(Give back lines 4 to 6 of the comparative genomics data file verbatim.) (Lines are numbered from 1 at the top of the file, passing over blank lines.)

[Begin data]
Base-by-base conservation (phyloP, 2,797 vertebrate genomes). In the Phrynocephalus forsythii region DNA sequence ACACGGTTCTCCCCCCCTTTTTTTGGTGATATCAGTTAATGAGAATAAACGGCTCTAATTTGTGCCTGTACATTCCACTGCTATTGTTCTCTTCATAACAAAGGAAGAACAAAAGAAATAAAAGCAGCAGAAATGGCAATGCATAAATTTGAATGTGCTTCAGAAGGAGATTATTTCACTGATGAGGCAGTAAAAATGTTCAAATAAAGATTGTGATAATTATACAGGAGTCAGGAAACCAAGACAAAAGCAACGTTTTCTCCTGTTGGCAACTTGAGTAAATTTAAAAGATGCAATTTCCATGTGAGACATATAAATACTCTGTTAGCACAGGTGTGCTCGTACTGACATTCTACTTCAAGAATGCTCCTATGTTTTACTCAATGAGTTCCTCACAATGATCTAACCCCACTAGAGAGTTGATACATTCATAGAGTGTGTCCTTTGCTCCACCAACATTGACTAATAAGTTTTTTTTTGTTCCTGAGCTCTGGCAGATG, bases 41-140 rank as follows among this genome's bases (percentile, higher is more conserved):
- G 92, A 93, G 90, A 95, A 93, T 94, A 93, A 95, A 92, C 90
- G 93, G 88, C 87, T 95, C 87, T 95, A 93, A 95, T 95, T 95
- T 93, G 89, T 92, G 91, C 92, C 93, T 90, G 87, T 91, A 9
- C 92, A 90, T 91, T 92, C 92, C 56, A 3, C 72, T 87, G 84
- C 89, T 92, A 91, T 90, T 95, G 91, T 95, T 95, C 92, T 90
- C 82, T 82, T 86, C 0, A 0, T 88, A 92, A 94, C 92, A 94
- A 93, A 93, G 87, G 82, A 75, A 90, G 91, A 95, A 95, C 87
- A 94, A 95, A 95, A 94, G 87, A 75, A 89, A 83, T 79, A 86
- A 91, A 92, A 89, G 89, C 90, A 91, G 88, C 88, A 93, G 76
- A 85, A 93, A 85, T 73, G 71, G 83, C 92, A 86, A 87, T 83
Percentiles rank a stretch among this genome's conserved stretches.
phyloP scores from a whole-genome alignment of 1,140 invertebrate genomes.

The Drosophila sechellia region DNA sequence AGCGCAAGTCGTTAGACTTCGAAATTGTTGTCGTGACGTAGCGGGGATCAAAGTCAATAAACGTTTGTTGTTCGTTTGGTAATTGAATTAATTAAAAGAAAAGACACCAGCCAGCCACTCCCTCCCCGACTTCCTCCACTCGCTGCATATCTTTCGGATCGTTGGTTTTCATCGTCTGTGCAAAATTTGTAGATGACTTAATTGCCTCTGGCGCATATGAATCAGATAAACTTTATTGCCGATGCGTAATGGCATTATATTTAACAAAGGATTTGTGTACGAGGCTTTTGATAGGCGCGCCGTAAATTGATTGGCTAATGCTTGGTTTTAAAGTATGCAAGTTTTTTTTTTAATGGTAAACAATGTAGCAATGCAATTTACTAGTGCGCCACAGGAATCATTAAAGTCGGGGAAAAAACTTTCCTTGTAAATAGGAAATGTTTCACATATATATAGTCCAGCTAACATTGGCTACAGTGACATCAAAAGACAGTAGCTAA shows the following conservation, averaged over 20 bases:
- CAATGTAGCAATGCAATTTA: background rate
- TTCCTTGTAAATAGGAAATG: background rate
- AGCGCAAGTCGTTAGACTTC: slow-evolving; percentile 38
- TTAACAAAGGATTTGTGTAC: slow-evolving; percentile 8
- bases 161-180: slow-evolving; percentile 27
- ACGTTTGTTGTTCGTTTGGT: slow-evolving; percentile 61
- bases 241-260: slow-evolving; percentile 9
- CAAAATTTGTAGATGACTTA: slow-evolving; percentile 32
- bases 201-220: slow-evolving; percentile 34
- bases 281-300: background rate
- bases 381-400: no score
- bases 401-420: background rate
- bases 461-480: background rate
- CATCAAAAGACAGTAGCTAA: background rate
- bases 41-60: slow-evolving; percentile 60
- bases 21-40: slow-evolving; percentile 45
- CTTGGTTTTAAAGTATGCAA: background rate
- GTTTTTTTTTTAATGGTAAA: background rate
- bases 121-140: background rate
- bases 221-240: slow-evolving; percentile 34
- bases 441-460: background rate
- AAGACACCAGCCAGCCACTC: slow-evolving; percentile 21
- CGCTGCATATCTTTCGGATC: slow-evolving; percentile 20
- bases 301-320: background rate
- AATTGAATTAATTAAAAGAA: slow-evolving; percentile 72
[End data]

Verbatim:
- T 93, G 89, T 92, G 91, C 92, C 93, T 90, G 87, T 91, A 9
- C 92, A 90, T 91, T 92, C 92, C 56, A 3, C 72, T 87, G 84
- C 89, T 92, A 91, T 90, T 95, G 91, T 95, T 95, C 92, T 90